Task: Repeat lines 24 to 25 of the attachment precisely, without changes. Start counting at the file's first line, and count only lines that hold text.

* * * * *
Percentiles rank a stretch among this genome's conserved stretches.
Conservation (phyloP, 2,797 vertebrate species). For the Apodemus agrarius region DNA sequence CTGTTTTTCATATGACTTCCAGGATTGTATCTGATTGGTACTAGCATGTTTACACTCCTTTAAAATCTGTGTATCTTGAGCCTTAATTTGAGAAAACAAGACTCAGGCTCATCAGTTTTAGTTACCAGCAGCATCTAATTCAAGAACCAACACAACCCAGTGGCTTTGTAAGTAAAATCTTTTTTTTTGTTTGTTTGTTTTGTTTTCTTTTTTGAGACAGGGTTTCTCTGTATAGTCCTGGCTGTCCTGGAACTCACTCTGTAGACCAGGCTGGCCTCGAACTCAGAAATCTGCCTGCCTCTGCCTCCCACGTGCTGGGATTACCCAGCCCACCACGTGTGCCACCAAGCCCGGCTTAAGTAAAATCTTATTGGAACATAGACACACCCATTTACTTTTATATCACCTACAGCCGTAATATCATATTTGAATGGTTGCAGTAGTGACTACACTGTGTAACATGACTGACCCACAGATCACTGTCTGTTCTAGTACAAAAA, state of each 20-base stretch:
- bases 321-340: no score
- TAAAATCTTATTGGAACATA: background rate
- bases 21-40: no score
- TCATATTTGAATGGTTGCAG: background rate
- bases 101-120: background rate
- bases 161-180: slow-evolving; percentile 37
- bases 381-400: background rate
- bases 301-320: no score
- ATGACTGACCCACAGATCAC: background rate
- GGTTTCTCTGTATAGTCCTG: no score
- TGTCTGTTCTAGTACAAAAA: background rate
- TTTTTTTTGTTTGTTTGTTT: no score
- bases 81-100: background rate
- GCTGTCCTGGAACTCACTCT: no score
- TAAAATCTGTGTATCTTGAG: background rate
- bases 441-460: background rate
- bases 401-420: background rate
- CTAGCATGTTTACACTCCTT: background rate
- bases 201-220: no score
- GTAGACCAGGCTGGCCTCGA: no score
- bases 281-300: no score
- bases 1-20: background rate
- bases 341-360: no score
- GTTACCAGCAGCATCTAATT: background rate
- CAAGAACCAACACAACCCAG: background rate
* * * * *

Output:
- bases 1-20: background rate
- bases 341-360: no score